Juan Rivera was initially expected to miss two months with a torn hamstring suffered on May 9, but the Dodgers outfielder/first baseman is so far ahead of schedule in his recovery that he’s hoping to come off the disabled list this weekend.
Rivera has already played two games on a minor-league rehab assignment and told Dylan Hernandez of the Los Angeles Times that he’d like to be back in the Dodgers’ lineup Friday versus the Rockies.
Or at least back on the roster, that is. Rivera’s injury opened the door for Bobby Abreu to emerge as a key part of the Dodgers’ lineup in left field and there may not be much more than a platoon role waiting for Rivera when he returns.
Abreu has hit .339 with a .908 OPS in 22 games for the Dodgers and being limited mostly to facing left-handed pitching is probably the best role for Rivera at this stage of his career anyway.
Following the Astros’ decisive 4-0 shutout over the Yankees on Saturday night, Justin Verlander was named the Most Valuable Player of the American League Championship Series. Hall of Fame outfielder and former MLB manager Frank Robinson handed the award to Verlander, who was beaming as he thanked his teammates and members of the Astros’ organization.
“I’ve got to say, it came down to the wire, and one thing kept going off in my head was Dallas,” Verlander told the crowd gathered at Minute Maid Park. “When he called me, he said that I won’t regret my decision to join the Houston Astros. And here we are right now, it’s the best feeling in the world. We’ve got four more wins to win a World Series, and I do not regret my decision to come here. This is the best feeling a player can have. So, thank you.”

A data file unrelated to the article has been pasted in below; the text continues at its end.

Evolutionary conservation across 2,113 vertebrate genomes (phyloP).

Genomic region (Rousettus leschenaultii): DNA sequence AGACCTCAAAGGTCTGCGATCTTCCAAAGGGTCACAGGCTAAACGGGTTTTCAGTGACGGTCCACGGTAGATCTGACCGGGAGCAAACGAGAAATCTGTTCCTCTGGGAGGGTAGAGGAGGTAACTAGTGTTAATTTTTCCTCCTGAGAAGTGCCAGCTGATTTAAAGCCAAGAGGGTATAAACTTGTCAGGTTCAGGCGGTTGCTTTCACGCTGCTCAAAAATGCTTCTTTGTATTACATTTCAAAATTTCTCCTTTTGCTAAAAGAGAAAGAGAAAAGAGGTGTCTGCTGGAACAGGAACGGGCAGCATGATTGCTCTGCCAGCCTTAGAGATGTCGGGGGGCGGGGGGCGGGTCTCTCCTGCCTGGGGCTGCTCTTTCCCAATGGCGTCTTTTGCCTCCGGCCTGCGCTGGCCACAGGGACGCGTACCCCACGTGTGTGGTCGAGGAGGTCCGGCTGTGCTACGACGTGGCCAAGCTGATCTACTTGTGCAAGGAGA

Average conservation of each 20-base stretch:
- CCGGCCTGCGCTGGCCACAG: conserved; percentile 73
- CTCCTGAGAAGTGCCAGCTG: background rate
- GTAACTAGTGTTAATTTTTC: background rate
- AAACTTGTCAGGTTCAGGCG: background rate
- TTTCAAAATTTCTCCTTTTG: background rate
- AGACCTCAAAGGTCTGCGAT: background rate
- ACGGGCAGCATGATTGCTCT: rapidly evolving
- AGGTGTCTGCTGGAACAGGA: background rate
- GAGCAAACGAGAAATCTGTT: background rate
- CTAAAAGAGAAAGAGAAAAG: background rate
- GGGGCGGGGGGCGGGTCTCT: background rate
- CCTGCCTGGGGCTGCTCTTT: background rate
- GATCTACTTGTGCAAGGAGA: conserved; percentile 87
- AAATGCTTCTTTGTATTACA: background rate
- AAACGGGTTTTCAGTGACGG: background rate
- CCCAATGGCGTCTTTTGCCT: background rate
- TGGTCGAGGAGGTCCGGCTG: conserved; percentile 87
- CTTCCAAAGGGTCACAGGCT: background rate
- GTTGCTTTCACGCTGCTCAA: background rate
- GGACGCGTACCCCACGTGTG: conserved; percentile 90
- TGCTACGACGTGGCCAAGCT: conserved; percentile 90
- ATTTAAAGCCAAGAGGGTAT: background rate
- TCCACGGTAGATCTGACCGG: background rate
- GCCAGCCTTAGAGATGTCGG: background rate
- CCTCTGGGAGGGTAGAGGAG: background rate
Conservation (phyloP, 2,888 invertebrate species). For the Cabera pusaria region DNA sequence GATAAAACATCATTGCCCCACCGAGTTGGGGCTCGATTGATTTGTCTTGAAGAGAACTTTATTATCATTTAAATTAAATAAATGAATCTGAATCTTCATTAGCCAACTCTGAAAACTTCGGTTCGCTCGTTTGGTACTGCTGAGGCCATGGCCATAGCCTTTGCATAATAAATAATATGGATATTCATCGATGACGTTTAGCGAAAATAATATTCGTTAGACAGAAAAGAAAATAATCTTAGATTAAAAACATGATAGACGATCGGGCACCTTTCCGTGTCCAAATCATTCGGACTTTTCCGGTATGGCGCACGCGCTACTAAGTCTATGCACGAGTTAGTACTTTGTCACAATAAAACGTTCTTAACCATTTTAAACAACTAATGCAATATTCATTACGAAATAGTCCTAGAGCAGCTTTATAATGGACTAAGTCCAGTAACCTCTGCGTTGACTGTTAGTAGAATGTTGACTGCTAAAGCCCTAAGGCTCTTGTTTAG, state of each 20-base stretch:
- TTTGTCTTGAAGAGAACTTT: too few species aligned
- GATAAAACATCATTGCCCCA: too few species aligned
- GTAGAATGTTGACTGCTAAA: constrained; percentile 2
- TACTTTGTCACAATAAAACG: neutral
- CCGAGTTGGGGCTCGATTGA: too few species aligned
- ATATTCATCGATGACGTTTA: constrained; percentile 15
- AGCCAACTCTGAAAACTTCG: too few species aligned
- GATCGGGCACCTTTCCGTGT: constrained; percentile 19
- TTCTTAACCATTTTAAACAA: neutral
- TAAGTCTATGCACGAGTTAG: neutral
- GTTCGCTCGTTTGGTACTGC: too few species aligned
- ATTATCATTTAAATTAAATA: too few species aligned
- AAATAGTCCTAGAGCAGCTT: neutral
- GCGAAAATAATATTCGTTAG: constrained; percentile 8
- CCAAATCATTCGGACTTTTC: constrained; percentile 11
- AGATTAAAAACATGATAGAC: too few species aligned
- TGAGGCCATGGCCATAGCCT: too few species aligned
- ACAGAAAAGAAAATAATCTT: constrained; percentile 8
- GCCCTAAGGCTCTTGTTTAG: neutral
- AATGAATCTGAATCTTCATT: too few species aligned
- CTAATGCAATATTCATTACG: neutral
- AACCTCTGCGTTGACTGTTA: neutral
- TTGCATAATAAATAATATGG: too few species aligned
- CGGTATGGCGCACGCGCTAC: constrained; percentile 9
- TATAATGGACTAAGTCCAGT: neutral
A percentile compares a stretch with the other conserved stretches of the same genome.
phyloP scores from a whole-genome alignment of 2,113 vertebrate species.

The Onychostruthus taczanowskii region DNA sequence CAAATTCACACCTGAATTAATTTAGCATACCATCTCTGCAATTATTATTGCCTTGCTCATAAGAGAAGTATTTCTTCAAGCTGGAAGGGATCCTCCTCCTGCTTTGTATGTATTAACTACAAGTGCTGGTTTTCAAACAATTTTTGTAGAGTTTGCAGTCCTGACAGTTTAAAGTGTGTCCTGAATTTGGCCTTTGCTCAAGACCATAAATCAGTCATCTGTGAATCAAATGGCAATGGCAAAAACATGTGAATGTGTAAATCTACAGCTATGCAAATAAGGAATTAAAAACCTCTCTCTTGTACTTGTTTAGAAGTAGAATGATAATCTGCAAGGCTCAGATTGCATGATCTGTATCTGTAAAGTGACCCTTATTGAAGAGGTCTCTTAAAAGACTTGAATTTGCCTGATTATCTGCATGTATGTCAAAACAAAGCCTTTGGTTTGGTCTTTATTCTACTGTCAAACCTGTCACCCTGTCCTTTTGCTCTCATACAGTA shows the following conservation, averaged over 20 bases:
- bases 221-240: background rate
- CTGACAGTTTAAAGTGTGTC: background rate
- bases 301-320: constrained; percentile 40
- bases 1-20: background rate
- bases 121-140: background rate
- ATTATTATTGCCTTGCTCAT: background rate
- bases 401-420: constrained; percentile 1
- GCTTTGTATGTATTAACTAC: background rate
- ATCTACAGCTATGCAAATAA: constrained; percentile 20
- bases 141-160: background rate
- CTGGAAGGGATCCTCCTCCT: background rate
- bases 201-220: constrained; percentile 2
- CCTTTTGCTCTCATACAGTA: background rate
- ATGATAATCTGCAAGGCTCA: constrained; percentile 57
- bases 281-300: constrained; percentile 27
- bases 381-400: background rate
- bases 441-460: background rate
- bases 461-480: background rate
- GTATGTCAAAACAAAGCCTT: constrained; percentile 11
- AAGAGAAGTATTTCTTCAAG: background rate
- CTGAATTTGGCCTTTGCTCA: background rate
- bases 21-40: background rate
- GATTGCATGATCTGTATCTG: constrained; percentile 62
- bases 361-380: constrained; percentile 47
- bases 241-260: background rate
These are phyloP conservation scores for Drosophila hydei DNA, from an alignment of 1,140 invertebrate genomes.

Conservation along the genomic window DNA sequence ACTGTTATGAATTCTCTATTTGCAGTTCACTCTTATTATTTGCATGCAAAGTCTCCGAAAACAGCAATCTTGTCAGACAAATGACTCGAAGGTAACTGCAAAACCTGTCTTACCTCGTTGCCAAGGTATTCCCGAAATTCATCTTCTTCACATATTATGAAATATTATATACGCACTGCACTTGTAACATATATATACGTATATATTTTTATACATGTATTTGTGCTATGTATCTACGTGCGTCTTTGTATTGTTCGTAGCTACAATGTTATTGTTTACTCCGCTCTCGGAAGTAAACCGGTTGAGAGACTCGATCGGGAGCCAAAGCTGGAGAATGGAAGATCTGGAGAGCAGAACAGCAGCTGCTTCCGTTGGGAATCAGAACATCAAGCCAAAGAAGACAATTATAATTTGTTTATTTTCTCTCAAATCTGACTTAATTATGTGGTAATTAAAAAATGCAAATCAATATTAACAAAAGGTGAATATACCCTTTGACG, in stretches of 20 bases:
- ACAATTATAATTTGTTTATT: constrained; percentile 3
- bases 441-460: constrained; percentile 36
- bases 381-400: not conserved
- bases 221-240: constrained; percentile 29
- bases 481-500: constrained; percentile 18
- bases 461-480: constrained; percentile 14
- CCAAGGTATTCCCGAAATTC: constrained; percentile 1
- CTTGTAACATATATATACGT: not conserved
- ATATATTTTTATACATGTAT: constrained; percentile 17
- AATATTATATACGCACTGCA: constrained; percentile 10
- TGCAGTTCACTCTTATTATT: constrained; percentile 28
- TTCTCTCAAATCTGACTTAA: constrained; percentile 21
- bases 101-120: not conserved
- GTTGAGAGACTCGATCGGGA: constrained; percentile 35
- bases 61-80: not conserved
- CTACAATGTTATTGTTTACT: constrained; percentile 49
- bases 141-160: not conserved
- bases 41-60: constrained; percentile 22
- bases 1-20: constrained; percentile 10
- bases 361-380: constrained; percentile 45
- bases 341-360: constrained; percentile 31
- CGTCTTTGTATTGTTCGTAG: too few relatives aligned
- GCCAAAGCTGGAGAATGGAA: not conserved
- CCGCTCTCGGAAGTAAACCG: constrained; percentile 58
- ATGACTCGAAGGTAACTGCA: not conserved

Among a cast that boasted the likes of Jose Altuve, Carlos Correa and Dallas Keuchel, among others, Verlander was spectacular. He locked down a complete game win in Game 2, holding the Yankees to one run on five hits and a walk and striking out a postseason-high 13 batters. In Game 6, he saved the Astros from elimination with seven scoreless innings, helping propel the club to their eventual 7-1 finish that set up their series-clinching finale on Saturday.
The 34-year-old righty also took his place among some postseason greats. Thanks to an eight-strikeout outing on Friday night, his collective 136 postseason strikeouts are good for sixth-most in MLB playoff history, just a smidgen shy of Tom Glavine (143), Mike Mussina (145), Roger Clemens (173), Andy Pettitte (183) and John Smoltz (199). He also joined Bob Gibson, Curt Schilling and Sandy Koufax as one of just four hurlers to strike out 20+ Yankees in a postseason series.